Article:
Fagopyrum esculenturn (brank, beechwheat, sarrasin, saracen corn, ble'
noir). A member of the plant family POLYGONACEAB. Cultivated herbaceous plant, with
triangular leaves, knotted stems, spreading panicles white or pale pink dimorphic,
perfumed flowers. The fruit is a small, three-sided nut (akene) with a dark brown,
tough rind enclosing a kernel or seed.
Animals most affected
Sheep, cattle, (goats, pigs, horses).
Grazing of the plant, in particular the flower hears; less commonly, straw made from
the harvested plant.
Contains a toxic principle, the structure which has not been fully established, which
causes photosensitization. Toxic doses not known.
There is a latent period of several days before clinical signs present. Effects then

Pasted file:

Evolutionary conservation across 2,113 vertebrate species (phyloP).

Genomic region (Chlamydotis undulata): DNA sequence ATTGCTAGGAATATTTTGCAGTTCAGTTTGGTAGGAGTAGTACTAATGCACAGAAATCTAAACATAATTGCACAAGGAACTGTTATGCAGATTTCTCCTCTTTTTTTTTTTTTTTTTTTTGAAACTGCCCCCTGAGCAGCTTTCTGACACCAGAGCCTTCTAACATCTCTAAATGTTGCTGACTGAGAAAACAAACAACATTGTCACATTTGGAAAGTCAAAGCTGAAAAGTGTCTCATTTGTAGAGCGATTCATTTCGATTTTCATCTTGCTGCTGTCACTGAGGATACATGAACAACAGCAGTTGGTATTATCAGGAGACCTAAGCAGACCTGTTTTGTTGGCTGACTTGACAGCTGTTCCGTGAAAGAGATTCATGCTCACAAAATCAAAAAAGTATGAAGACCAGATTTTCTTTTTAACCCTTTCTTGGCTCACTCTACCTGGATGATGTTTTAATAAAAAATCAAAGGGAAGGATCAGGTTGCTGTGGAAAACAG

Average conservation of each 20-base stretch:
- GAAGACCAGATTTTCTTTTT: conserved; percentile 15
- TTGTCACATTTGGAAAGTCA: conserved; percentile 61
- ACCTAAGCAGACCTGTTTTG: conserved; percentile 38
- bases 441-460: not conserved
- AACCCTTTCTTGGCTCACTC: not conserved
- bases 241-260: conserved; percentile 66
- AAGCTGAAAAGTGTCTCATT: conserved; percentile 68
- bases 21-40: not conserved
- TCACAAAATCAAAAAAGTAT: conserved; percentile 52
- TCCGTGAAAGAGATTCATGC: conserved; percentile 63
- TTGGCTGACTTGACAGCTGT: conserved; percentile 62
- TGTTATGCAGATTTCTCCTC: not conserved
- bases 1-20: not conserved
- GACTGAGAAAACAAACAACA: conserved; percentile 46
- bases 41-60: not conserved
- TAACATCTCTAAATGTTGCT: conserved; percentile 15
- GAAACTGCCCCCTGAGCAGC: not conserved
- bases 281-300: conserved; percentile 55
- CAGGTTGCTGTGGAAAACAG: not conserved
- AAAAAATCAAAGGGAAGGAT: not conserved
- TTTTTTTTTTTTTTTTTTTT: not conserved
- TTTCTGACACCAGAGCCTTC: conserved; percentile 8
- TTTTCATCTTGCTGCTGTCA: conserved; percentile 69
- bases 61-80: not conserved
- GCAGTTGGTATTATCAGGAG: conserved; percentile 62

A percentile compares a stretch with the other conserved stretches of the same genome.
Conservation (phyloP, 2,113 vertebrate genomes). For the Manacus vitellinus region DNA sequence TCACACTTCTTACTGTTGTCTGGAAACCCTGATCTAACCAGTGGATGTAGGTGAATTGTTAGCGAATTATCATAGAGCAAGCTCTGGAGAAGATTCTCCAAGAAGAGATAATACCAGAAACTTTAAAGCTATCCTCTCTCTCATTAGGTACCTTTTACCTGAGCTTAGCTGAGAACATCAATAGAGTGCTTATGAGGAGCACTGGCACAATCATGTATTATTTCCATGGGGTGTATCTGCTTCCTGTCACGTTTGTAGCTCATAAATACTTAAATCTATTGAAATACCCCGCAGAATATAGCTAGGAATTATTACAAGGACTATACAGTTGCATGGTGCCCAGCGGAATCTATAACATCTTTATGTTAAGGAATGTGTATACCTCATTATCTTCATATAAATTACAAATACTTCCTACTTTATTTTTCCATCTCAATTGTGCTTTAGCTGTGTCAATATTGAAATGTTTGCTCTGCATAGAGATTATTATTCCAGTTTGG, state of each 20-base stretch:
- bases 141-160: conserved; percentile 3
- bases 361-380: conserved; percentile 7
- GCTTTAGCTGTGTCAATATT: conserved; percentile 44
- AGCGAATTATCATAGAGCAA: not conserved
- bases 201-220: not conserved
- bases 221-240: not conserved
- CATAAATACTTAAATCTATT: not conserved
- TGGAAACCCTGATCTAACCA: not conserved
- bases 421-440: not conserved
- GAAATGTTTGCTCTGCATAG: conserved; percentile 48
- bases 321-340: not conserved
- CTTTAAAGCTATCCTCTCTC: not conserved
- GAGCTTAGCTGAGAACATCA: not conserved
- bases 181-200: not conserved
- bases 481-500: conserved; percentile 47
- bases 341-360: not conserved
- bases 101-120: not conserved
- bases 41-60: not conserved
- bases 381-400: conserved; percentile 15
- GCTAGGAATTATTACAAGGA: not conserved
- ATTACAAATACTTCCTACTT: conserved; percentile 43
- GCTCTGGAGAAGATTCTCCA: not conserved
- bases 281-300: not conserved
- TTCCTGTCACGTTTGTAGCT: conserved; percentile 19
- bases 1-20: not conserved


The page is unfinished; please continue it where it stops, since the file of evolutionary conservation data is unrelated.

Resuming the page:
appear within a few minutes of the animal being exposed to sunlight:
congestion, oedema and redness of the face, ears and vulva;
vesicular eruptions with pruritus and scabby crusts;
watering eyes, nasal discharge;
neurological signs may present: ataxia, dizziness, convulsions;
death may occur.
primarily dermal lesions;
degeneration of the liver and kidneys.
place animals in a shady place until the toxin has been excreted (5-7 days);
local, topical treatment of cutaneous lesions: cicatricial creams, antibiotics;
antihistamines, desensitizers, dextrose-saline if indicated.